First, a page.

Sitting in the improvised dressing room which actually appeared to be more of a dance studio with full length mirrors covering one entire wall, slowly strapping myself into the conglomeration of leather and metal and spandex that was lovingly referred to as my "costume" I suddenly realized that this was it: a few weeks of whirlwind rehearsing, pushing my voice to dig and scoop in just the right "rock" manner, trying desperately to remember the bits of choreography thrown at me a few weeks before and praying to God that I'd hit that incredibly high note in the final song — all of it was for these performances, this night.

I did the same warm-ups I'd done a hundred times before for all those other shows, but here I was, thousands of miles away from any venue I'd ever played, jumping around the hallways of the RNCM and hoping that Manchester would like me. It's odd that all the worrying comes when I'm doing my hair or putting on my shoes, and not when I'm singing in front of a hundred people. When I'm onstage with the lights and the crowd and the chorus behind me nothing can go wrong, but when I'm backstage with cast members putting the final touches of spray-on glitter to my trousers — well then it seems like nothing will go right.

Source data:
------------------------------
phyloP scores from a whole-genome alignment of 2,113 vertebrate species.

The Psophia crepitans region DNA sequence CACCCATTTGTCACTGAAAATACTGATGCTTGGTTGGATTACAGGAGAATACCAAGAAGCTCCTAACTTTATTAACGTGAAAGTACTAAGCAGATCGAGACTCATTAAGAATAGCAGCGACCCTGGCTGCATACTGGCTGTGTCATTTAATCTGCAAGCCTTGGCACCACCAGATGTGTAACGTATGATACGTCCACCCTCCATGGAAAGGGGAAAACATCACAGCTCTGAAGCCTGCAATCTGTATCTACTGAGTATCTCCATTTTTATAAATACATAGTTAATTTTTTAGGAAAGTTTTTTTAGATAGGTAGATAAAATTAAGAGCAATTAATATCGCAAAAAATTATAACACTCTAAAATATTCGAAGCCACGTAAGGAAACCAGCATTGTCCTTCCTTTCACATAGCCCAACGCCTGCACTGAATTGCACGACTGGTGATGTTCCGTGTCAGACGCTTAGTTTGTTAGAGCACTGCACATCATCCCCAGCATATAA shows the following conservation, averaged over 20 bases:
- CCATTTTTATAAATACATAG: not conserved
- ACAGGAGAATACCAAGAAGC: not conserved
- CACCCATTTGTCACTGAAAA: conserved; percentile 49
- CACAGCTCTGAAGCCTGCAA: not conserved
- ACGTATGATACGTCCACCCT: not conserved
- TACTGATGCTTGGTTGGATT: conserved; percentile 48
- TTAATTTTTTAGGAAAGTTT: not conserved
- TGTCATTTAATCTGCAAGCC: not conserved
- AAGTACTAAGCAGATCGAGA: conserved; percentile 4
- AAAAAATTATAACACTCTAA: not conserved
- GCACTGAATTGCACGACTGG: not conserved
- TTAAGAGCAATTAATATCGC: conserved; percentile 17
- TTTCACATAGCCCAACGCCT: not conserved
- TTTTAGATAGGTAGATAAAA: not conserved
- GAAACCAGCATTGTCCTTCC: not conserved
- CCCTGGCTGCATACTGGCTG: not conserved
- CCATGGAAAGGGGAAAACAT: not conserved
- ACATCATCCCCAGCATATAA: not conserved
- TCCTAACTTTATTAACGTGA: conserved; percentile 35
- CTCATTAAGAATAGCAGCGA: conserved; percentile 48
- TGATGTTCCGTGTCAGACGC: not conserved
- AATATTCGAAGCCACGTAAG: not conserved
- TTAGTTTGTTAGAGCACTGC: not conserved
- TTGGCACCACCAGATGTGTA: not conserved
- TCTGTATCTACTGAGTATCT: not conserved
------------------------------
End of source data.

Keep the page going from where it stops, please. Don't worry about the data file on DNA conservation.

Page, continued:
On stage I'm Edwin, cocky, self-assured jerk who's the lead singer of "The Unfaithful" and being sued by the gold-digger Angelina — but offstage I'm just terrified Matt trying to make enough jokes to cover up the shaking hands and trying to remember if it's three or four beats before my entrance in the tango number. But then the call comes and the musing is done. The next thing I know the techies are herding me towards the door, shoving a radio-microphone in my hands and telling me to break a leg — half an hour later I stumble back off stage.